One thing that irks me about this game is how it's so difficult to achieve anything. For example, how do you join the Silver Twilight Lodge? You go there and hope to draw the right card. How do you get an Elder Sign? You go somewhere and hope to draw the right card. You just can't achieve those things on purpose. There seems to be so little purpose to going anywhere and doing anything because you almost always get some rotten result like "A gate opens". Oh fer chrissakes, as if there aren't enough gates open already! It just seems to be impossible to work towards anything. And even when you do get it, the stupid d6s find a way to take it off you anyway.

Oh well. I was doomed from the start and I knew it. The game does a great job of that. If only I was able to remember the rules, I'd enjoy being doomed so much more.


Fitzerman said...

I'm trying to figure out from your post whether you think the game is... well... *fun*. I have a vested interest, of course. Many times I've come close to picking it up at the store, and yet I still don't have a copy.

On the one hand, it looks like there's a lot of atmosphere, and I love a game that tells a memorable story, but on the other it seems really frustrating. Especially that whole "can't remember the rules" thing. If there's one thing that'll turn me away from a game, it's a lot of obtuse and absurdly complicated rules. I *hate* spending more time looking things up than actually playing.

So what do you think? Does the equity earned by the atmosphere outweigh the frustration? And would you consider this a *fun* game?

Friendless said...

It's definitely frustrating, and you'll hate the rules. It's an experience game but it's not a "fun" experience. I posted an article last year called "Fun Is A Genre" in which I argue that there are games like hmm... Munchkin, PitchCar, which are fun, but they're not necessarily the only games worth playing. Coming from that perspective I'd say this game is definitely not fun, but it is interesting.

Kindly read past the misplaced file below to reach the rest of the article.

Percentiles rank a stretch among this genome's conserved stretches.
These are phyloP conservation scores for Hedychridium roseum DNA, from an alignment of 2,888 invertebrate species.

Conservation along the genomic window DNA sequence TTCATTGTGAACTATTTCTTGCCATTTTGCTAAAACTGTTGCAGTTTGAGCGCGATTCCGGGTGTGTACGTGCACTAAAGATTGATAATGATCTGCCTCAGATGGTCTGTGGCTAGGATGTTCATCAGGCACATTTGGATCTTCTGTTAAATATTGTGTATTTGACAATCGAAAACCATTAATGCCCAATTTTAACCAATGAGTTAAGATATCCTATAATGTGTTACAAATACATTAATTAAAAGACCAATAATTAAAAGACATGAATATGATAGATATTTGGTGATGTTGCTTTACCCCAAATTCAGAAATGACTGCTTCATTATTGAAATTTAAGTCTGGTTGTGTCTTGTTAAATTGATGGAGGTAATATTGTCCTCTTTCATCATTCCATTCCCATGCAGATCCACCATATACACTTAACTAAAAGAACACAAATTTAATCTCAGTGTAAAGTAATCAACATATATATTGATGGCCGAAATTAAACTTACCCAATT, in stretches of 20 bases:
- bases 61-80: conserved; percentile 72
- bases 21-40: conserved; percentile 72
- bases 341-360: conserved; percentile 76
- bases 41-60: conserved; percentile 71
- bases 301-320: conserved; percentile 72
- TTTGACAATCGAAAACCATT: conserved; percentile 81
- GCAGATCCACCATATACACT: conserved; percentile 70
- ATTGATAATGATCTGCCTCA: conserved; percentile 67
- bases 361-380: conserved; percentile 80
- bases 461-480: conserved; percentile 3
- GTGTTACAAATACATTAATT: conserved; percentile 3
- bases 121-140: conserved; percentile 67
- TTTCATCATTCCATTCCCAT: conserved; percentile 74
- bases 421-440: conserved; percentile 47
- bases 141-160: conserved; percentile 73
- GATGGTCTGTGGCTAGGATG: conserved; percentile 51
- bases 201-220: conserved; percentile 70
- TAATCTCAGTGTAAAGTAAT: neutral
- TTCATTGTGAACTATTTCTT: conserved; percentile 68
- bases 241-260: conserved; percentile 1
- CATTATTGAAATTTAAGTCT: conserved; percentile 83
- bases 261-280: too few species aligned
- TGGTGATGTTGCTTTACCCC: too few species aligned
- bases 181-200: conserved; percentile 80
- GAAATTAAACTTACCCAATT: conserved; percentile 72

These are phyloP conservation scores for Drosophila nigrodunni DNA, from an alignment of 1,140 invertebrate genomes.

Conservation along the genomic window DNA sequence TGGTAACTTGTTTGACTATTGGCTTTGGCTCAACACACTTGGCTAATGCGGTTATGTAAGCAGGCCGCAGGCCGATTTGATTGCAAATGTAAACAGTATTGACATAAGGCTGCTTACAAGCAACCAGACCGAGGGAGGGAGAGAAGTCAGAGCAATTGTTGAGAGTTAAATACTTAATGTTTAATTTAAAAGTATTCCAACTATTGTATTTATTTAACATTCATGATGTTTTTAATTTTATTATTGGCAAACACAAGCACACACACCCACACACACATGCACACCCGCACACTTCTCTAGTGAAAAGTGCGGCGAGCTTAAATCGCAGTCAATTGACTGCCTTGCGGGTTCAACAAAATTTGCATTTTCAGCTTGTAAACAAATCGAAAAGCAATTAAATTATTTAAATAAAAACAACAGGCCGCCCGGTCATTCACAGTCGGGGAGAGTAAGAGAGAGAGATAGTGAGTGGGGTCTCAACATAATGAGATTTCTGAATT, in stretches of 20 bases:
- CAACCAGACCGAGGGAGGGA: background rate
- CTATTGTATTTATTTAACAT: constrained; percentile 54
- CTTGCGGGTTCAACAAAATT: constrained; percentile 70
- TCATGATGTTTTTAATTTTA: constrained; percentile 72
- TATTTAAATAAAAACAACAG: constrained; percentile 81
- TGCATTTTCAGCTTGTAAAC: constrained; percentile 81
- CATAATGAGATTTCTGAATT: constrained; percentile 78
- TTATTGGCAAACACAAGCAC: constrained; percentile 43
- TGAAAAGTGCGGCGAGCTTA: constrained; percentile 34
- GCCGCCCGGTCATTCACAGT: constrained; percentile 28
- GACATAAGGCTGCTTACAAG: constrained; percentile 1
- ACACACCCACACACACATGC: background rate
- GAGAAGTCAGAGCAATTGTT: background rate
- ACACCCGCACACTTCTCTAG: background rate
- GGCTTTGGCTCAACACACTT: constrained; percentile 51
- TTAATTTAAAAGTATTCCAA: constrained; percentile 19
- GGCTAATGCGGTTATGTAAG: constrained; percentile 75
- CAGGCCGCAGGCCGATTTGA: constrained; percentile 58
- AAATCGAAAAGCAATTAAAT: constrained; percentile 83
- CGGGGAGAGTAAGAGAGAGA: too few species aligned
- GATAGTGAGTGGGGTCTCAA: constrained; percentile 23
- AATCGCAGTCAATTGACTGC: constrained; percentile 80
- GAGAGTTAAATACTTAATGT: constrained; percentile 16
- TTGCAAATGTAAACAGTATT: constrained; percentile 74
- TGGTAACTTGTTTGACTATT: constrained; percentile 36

ubarose said...

I understand why you don't find much *fun* in this game. Having read some of your blog, and gotten to know your taste in games, I would venture a guess that you are someone who gets the most pleasure out of logical puzzle solving. I personally would never recommend Arkham Horror to you. This game is so chaotic that there is very little puzzle to solve. Deduction and logic is useless.

I describe Arham Horror as a party game for RPGers. I believe that the *fun* in this game comes from the interaction among the players, particularly if the players are people that you know well. It reveals far more about people's personalities than any of those party games that ask embarrassing questions.

Additionally, a good deal of the *fun* is derived from the role playing, rather than solving the "puzzle" and beating the game. I noticed that you picked your characters because you wanted characters that were pleasing to look at, not because you wanted to pretend to be those characters. You played as an observer, not a participant. You were the audience not the actor. Actually, I have the most fun playing this game with my friends who have some background in theatre, story telling or performance.

Finally, when you play with several people, you can divide up responsibility for remembering the fiddly rules.

Since you did find the game interesting, you might like to read this interview with the designer if you haven't already.

P.S. This is not any kind of attack against you, or argument that you would like the game if you played it right, or anything like that. I am just saying I agree that you and other people that share your taste would not find AH *fun*.

Steve said...

Having known Friendless since we were something like 16 (Gods that's a long time), even though we've been out of touch for a while, I think you pocketed him nicely, ubarose.

He's a math geek. What more can you say ;)

He used to write fractal generating programs in Turbo Pascal for the fun of it. He's a strange man....